Foals - Total Life Forever
Antonio Rowe 07/05/2010
It feels like copious amounts of time have passed since the music industry witnessed the arrival of the Oxford-based quintet Foals, with their twitchy, wired, angular and almost nervous energy driven Indie/Art/Rock sound. With many a hype merchant cheerleading the band's 'new and refreshing' take on the art/rock indie sound, the band quickly became known for their diminutive and what some would deem pretentious front man (Yannis Philippakis), their impromptu gigs in bedrooms and student house parties across the U.K - and also let's not forget the decision to ditch indie cult producer Dave Sitek, the band's reasoning behind the decision being the fact that he made the album sound like it was 'recorded in the Grand Canyon'....
Months of hype and press coverage culminated with one of the most anticipated releases of 2008, their debut Antidotes. The album not only achieved commercial success but also managed to live up and somewhat exceed the expectations of critics with most reviews varying from favourable to highly positive. Here at GIITTV we applauded Foals for their 'infectious electro melodies, toe-tapping drum beats and stabby, raw guitar riffs' which resulted in them achieving 4th place in our best albums of 2008 poll.
So after a two-year hiatus and a rather sneaky transition to major label Warner Bros, Foals are back with their sophomore effort Total Life Forever which without a shadow of a doubt is Foals' 'coming of age' album. This new long player is split into two segments: the first half packed with math-rock staccato riff tunes that display Foals' talent for writing monstrous pop hooks like the one present in the destined to be hit 'Miami' or the sing-along charm of title track 'Total Life Forever'. And the latter half bringing to light Foals' experimental side with offset vocal reverbs, fuzzy baselines, glacial vocal harmonies and stuttering instrumentals all seen in the come-down solemn track 'After-Glow' and dreamy shoe-gazey pop '2 Trees'.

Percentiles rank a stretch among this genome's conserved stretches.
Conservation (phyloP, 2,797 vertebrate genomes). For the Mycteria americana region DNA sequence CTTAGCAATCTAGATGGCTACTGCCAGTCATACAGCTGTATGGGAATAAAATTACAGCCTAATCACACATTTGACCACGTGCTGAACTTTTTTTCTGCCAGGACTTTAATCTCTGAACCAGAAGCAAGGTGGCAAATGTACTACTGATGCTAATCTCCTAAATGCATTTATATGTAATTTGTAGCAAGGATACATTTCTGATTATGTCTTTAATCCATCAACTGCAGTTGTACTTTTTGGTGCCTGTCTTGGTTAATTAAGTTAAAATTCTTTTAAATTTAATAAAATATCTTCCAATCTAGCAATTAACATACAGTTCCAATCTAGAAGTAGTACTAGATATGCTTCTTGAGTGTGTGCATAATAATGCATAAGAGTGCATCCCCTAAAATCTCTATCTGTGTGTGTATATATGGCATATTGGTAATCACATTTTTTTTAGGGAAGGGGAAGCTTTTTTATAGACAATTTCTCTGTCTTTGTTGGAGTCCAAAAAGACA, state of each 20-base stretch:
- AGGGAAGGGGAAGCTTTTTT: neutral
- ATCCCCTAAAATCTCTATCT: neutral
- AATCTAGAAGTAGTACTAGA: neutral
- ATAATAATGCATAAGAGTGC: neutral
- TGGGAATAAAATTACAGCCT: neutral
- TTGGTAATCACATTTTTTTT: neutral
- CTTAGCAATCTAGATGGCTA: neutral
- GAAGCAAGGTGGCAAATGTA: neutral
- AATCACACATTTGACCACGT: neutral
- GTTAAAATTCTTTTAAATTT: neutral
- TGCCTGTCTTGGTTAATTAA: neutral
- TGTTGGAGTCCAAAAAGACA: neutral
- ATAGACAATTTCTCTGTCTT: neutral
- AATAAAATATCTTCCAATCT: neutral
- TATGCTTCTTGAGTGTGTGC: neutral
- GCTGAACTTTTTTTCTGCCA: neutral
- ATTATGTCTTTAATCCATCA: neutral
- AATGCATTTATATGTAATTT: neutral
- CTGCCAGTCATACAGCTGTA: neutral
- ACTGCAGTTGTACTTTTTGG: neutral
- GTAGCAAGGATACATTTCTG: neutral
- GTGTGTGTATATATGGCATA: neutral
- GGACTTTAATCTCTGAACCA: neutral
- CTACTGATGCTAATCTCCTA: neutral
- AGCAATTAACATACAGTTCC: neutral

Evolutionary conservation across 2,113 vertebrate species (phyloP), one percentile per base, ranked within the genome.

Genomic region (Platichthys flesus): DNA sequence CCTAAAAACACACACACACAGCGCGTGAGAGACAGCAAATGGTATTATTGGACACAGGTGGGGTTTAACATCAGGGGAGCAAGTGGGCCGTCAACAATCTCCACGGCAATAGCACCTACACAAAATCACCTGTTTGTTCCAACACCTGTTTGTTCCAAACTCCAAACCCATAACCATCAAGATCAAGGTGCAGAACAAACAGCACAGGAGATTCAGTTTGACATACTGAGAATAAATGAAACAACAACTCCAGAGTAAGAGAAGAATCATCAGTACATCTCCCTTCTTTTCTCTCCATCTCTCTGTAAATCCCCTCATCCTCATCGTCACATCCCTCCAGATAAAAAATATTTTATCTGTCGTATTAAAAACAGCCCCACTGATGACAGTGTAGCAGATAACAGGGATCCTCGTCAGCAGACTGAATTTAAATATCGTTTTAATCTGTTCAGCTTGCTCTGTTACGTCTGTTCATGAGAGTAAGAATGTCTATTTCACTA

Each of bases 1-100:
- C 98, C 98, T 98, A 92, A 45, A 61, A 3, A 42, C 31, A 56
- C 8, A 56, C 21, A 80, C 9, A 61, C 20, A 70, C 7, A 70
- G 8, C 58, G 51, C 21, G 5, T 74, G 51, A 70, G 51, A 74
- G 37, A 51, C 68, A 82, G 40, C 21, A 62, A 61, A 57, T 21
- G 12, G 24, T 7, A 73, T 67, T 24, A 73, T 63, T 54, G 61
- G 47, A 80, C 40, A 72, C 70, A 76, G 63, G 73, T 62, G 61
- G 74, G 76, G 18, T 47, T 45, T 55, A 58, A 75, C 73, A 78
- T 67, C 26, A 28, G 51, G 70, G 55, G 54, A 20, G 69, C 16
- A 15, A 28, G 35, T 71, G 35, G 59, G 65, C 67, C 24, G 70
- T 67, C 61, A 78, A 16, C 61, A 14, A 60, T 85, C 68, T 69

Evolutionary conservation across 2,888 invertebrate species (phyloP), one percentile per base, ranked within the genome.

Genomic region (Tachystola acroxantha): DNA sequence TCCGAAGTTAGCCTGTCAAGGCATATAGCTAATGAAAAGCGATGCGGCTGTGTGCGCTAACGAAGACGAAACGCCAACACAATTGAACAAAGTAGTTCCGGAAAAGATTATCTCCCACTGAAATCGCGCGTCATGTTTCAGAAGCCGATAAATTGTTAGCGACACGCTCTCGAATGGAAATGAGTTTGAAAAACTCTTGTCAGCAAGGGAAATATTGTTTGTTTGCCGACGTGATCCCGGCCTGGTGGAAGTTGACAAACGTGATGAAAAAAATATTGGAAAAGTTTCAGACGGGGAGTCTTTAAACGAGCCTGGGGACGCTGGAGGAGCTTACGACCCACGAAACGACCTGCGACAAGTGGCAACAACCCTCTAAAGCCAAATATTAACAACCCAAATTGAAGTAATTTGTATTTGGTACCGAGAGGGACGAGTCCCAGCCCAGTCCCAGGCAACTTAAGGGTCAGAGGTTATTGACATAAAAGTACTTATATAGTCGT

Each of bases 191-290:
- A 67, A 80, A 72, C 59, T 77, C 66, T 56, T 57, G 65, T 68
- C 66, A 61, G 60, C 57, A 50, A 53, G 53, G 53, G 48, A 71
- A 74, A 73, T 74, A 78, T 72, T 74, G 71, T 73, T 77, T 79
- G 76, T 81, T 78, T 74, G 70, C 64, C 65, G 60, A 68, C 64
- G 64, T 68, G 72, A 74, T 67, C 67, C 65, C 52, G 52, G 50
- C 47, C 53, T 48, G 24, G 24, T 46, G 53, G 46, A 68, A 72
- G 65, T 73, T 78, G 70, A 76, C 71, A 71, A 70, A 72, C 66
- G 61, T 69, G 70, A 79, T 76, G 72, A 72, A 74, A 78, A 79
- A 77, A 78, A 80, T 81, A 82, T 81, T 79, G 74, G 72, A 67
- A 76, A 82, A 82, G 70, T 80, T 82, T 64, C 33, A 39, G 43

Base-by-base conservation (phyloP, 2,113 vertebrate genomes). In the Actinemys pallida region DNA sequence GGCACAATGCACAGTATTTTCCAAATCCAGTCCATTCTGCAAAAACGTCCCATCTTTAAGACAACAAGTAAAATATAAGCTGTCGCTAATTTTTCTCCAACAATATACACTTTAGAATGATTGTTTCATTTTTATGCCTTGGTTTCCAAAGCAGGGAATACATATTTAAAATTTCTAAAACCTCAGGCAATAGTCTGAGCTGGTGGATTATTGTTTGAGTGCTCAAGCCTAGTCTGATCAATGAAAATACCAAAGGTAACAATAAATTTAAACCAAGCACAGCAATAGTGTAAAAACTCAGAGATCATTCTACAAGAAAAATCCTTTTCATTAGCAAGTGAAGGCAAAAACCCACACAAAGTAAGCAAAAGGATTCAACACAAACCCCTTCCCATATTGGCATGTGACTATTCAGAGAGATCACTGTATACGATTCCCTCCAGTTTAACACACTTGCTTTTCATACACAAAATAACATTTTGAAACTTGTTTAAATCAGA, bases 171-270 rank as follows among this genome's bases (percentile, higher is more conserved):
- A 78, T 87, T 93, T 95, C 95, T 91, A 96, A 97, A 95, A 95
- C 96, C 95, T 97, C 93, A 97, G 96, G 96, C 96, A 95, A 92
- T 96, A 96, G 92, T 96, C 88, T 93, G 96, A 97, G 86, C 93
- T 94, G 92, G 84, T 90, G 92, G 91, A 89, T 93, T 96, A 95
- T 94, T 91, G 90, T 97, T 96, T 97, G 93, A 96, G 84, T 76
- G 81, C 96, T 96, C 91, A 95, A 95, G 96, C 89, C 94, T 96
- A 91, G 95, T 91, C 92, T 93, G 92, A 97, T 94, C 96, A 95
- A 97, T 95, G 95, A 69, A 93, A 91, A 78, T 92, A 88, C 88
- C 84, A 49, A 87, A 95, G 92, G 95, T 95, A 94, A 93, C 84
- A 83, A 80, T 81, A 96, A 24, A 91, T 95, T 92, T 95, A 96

Lyrically Total Life Forever is less cryptic and more emotionally derived than its predecessor with reoccurring themes; isolation, anxiety and self doubt. All the themes are illustrated beautifully but are at their cathartic paramount in the sparsely produced, jaunty sonic-strobe and vulnerable near 7 minute epic 'Spanish Sahara'.
"Leave the horror here
Forget the horror here
forget the horror here,
I'm the fury in your head
I'm the fury in your bed
I'm the ghost in the back of your head"
This is brilliantly complimented with Yannis' new and also more seasoned approach to vocal styles; the animalistic angst propelled yelps that plastered Antidotes are now replaced by a refreshing melancholy yet soulful falsetto.
Because of this overall more cultivated approach the Foals have taken to their sound, it's not possible to label any of the tracks as 'filler', although as with all albums some tracks are better than others and there are definitely some standout tracks present in Total Life Forever, these being; the aforementioned 'Miami', 'Total Life Forever' and newly released irresistible single 'This Orient'.
But it's album closer 'What Remains' that's the cream of the crop with the possibility that it could be the best thing to come out of Foals' existence with its taut groove melody that harks back to the Rumours era Fleetwood Mac, and marching rhythmic percussion crescendo resulting in both a momentous and atmospheric finale meaning it's the perfect track to finish Foals stunning sophomore effort. Where at times I found Antidotes to be quite one dimensional in its sonancy, Total Life Forever is a mature exploration and more importantly an evolution in Foals' already irresistible angular math rock genre.
Release date: 10/05/2010